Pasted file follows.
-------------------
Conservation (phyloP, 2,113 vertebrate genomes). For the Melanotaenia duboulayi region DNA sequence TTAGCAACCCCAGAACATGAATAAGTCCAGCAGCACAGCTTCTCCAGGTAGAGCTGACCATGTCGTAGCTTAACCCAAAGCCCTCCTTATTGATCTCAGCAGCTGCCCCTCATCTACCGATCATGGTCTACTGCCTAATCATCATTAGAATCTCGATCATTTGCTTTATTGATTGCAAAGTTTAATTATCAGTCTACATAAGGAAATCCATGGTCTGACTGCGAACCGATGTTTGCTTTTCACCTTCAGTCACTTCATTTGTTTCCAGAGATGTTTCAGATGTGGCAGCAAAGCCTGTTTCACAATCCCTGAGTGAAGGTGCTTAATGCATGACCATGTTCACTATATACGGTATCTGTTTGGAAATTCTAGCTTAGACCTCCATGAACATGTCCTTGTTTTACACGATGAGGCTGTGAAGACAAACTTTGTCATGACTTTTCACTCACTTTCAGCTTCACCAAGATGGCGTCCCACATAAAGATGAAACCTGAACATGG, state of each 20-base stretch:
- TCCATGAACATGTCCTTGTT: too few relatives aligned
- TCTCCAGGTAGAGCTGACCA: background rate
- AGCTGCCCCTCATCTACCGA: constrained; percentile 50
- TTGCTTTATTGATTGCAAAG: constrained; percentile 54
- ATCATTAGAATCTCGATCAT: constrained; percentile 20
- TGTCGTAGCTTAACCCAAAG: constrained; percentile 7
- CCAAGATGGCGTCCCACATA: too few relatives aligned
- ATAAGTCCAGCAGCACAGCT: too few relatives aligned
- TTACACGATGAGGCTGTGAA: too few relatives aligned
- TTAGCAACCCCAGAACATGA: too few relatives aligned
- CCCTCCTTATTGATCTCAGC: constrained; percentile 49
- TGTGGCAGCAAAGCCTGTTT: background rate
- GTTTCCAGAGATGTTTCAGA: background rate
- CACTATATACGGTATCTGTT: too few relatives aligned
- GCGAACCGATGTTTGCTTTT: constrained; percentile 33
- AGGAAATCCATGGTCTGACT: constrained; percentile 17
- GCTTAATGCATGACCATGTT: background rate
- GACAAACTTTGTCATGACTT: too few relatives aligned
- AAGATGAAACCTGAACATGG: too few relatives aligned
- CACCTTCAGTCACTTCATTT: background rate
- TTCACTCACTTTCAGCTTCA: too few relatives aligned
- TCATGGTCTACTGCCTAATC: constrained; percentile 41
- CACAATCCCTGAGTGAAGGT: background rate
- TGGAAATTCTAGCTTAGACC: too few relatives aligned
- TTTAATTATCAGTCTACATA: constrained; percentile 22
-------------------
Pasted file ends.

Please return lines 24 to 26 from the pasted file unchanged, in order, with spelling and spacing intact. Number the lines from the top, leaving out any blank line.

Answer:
- CACAATCCCTGAGTGAAGGT: background rate
- TGGAAATTCTAGCTTAGACC: too few relatives aligned
- TTTAATTATCAGTCTACATA: constrained; percentile 22